Heads up, everyone! West Virginia’s trout stocking season begins today. Trucks were scheduled to begin rolling early this morning from the state’s seven trout hatcheries. Before the month ends, 55 waters — 28 streams and 27 lakes or ponds — will receive a total of 35,000 pounds of trout.

Division of Natural Resources officials don’t divulge which streams were stocked until after the trucks have run. The list of streams stocked each day gets posted here on the DNR’s website every day between 3:30 and 4:00 p.m.

Angler breaks two W.Va. records — on same day!

Alex Foster with his new W.Va. record blue cat (DNR photo)

Alex Foster likes to catch big fish. A good bit of his spare time is spent fishing both freshwater and saltwater for tackle-busting denizens of the deep.

Small wonder, then, that Foster is the proud new owner of the West Virginia record for blue catfish. Fishing with cut bait in the Ohio River about an hour’s drive from his St. Albans home, Foster caught a 43.9-inch, 44.5-pound blue catfish. The big cat shattered the state record for weight, 32.28 pounds, set in 2011 by Foster himself; and it also broke the record for length, 42.25 inches, set in 2009 by Lynn Lange.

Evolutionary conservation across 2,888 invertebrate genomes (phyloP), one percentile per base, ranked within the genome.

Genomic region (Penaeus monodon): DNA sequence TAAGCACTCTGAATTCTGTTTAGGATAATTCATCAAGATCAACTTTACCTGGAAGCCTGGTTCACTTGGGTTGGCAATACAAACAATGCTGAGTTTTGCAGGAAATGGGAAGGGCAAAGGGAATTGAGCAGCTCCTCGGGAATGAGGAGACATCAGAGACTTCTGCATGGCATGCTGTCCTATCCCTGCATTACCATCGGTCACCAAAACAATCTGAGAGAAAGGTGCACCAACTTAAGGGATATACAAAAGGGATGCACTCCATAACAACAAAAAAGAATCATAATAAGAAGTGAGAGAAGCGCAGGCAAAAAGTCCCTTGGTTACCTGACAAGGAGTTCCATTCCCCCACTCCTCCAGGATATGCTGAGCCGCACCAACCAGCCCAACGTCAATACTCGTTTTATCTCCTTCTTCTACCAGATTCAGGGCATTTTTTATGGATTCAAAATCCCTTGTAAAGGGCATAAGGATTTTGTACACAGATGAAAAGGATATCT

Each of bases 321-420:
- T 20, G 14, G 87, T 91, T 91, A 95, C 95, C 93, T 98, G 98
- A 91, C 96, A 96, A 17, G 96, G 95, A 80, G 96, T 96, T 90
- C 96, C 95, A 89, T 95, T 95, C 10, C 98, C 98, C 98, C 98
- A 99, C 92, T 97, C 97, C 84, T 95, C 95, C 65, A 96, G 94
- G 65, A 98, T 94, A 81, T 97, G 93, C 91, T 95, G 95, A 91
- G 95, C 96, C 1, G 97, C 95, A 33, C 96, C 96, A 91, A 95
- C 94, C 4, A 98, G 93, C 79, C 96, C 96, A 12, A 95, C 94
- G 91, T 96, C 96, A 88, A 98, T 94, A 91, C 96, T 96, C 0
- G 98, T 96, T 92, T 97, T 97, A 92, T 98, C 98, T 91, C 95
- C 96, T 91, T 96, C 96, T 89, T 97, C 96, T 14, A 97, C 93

Foster uses surfcasting gear and special distance-casting techniques to get his cut bait from the shore out into the middle of the Ohio where the big blue cats lurk.

Apparently other big fish lurk there too, because on the same day Foster caught the big blue cat, he also hooked and landed a longnose gar that tied the state record for length, 52.25 inches. The fish weighed 15 pounds, more than 4 pounds short of the weight record.

Homer Circle, R.I.P.

Homer Circle, 1915-2012

The outdoor world lost a true giant last week when Homer Circle passed away.